A CETP inhibitor is a member of a class of drugs that inhibit cholesterylester transfer protein (CETP). They are intended to reduce the risk of atherosclerosis (a cardiovascular disease) by improving blood lipid levels. At least three medications within this class have failed to result in benefits however.
|Use||None as of 2017|
|Biological target||Cholesterylester transfer protein|
These drugs have generally failed in clinical trials, either causing a marked increase in deaths (torcetrapib), or having no meaningful clinical improvement despite HDL increases (dalcetrapib, evacetrapib).
- Torcetrapib, failed in 2006 due to excess deaths in Phase III clinical trials.
- Dalcetrapib, development halted in May 2012 when Phase III trials failed to show clinically meaningful efficacy.
- Evacetrapib, development discontinued in 2015 due to insufficient efficacy.
- Obicetrapib (TA-8995, AMG-899), Phase II results reported in 2015, discontinued in 2017
CETP inhibitors inhibit cholesterylester transfer protein (CETP), which normally transfers cholesterol from HDL cholesterol to very low density or low density lipoproteins (VLDL or LDL). Inhibition of this process results in higher HDL levels and reduces LDL levels. CETP inhibitors do not reduce rates of mortality, heart attack, or stroke in patients already taking a statin.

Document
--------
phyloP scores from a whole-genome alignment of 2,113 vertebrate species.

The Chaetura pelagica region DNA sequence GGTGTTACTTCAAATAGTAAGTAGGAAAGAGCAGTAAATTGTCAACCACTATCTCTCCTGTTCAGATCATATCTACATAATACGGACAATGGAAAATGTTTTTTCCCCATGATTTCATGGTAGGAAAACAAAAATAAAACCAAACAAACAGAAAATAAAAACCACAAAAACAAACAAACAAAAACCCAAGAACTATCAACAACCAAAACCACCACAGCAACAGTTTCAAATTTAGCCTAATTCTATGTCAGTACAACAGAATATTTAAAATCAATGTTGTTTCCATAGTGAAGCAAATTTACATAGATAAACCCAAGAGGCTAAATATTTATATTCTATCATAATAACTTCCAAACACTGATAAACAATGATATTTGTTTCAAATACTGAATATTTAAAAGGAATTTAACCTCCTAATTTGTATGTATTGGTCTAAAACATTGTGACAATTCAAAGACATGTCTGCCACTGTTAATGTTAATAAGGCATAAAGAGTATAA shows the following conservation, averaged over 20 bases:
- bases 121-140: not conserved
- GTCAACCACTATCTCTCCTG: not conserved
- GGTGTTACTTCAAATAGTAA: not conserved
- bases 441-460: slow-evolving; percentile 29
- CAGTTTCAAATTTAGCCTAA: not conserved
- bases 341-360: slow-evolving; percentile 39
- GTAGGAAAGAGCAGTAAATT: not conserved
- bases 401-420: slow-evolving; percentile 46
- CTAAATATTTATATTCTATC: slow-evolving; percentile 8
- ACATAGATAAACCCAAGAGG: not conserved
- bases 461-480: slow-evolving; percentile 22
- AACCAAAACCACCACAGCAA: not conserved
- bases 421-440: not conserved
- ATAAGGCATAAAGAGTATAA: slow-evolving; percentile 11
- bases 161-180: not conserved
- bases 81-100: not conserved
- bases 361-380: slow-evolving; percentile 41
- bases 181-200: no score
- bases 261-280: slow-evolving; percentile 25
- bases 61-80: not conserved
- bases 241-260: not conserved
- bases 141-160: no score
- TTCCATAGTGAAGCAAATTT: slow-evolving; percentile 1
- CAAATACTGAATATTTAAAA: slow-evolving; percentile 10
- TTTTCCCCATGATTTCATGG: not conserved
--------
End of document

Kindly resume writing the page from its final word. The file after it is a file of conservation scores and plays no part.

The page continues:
In 2015, a pharmacogenomic sub-study of the dal-OUTCOMES clinical trial on 5,749 individuals identified a genetic variant in the ADCY9 gene which modulates response to dalcetrapib. In patients with the rs1967309 'AA' genotype, there was a significant reduction in the rate of cardiovascular events in the dalcetrapib arm whereas non-carriers were at increased risk. Beginning in 2015, the efficacy of dalcetrapib in the genetic sub-population was being investigated in the dal-GenE trial.[needs update]
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- Carmen Drahl (February 2012). "The Cholesterol Bet". Chemical & Engineering News. 90 (8): 13–20.
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- Larry Husten (May 2012). "Roche Terminates Development Of CETP Inhibitor Dalcetrapib". Forbes.
- "Lilly to Discontinue Development of Evacetrapib for High-Risk Atherosclerotic Cardiovascular Disease". Oct 12, 2015.
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- "Merck Provides Update on Anacetrapib Development Program". Merck.com. October 11, 2017. Retrieved January 4, 2018.
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- Tardif, Jean-Claude; Rhéaume, Eric; Lemieux Perreault, Louis-Philippe; Grégoire, Jean C.; Feroz Zada, Yassamin; Asselin, Géraldine; Provost, Sylvie; Barhdadi, Amina; Rhainds, David (2015-04-01). "Pharmacogenomic determinants of the cardiovascular effects of dalcetrapib". Circulation: Cardiovascular Genetics. 8 (2): 372–382. doi:10.1161/CIRCGENETICS.114.000663. ISSN 1942-3268. PMID 25583994.
- "Effect of Dalcetrapib vs Placebo on CV Risk in a Genetically Defined Population With a Recent ACS - Full Text View - ClinicalTrials.gov". clinicaltrials.gov. Retrieved 2016-12-02.